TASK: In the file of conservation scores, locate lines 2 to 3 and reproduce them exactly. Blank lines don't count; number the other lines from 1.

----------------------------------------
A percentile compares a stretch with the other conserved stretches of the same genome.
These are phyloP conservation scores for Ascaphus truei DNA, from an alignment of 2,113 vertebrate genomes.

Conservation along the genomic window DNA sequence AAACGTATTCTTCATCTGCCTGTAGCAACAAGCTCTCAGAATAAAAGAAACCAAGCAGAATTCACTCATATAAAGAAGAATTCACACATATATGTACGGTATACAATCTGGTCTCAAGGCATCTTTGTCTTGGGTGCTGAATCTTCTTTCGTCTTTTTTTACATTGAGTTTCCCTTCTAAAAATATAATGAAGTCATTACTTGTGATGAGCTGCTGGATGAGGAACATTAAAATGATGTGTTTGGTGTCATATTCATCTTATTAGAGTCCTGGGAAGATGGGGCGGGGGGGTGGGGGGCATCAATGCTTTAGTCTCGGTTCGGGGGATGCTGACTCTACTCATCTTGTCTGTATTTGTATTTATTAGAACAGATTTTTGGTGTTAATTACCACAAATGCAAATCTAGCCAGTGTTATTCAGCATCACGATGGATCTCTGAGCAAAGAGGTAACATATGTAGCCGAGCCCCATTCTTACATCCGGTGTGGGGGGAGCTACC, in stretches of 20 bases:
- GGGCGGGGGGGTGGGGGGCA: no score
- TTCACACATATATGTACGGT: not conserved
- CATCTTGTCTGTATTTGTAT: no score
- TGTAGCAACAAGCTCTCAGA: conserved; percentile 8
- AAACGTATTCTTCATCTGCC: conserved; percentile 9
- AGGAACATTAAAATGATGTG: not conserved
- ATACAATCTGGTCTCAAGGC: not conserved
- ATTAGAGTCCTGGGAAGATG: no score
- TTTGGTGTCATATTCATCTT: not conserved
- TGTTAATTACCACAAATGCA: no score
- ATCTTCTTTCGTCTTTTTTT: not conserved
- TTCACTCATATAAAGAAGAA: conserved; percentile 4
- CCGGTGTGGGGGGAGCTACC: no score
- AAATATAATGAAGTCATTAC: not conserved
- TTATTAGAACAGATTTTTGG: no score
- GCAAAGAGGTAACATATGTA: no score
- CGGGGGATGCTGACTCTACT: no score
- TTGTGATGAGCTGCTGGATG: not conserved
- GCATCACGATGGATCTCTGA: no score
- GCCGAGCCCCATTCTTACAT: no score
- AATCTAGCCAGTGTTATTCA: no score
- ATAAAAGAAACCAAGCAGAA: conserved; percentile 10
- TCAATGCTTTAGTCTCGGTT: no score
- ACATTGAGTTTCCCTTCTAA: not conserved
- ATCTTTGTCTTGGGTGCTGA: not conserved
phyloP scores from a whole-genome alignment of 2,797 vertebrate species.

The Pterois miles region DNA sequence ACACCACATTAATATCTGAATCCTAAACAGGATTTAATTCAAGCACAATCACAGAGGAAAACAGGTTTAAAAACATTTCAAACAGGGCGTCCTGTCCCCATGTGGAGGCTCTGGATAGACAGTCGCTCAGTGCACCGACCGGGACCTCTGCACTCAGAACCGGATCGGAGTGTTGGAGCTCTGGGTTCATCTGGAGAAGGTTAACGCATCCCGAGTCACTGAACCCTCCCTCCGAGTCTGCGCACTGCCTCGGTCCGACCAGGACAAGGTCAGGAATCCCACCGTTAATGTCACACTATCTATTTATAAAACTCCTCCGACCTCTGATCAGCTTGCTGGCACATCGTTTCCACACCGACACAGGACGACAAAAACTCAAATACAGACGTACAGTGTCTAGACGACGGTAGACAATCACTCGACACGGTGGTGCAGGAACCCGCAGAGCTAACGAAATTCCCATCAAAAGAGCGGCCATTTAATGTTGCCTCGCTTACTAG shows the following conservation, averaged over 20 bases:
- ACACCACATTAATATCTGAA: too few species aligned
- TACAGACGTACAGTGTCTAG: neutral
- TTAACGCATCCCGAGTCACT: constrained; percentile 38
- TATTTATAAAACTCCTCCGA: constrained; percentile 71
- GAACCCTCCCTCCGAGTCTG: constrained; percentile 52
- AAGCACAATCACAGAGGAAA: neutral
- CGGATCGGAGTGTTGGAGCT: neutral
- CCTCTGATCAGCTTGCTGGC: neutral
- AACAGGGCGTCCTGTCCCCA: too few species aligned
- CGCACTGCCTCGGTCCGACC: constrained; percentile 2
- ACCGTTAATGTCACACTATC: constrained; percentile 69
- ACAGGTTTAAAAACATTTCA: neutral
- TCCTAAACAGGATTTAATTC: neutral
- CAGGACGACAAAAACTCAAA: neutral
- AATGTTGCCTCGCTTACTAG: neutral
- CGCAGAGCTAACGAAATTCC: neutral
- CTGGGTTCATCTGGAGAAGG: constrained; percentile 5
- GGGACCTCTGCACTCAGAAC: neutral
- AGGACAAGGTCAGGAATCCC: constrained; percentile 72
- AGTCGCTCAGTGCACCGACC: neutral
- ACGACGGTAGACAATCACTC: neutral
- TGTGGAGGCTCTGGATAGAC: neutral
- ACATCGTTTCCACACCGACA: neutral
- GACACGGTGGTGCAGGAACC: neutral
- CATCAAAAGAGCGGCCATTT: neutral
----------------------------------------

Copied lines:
These are phyloP conservation scores for Ascaphus truei DNA, from an alignment of 2,113 vertebrate genomes.

Conservation along the genomic window DNA sequence AAACGTATTCTTCATCTGCCTGTAGCAACAAGCTCTCAGAATAAAAGAAACCAAGCAGAATTCACTCATATAAAGAAGAATTCACACATATATGTACGGTATACAATCTGGTCTCAAGGCATCTTTGTCTTGGGTGCTGAATCTTCTTTCGTCTTTTTTTACATTGAGTTTCCCTTCTAAAAATATAATGAAGTCATTACTTGTGATGAGCTGCTGGATGAGGAACATTAAAATGATGTGTTTGGTGTCATATTCATCTTATTAGAGTCCTGGGAAGATGGGGCGGGGGGGTGGGGGGCATCAATGCTTTAGTCTCGGTTCGGGGGATGCTGACTCTACTCATCTTGTCTGTATTTGTATTTATTAGAACAGATTTTTGGTGTTAATTACCACAAATGCAAATCTAGCCAGTGTTATTCAGCATCACGATGGATCTCTGAGCAAAGAGGTAACATATGTAGCCGAGCCCCATTCTTACATCCGGTGTGGGGGGAGCTACC, in stretches of 20 bases: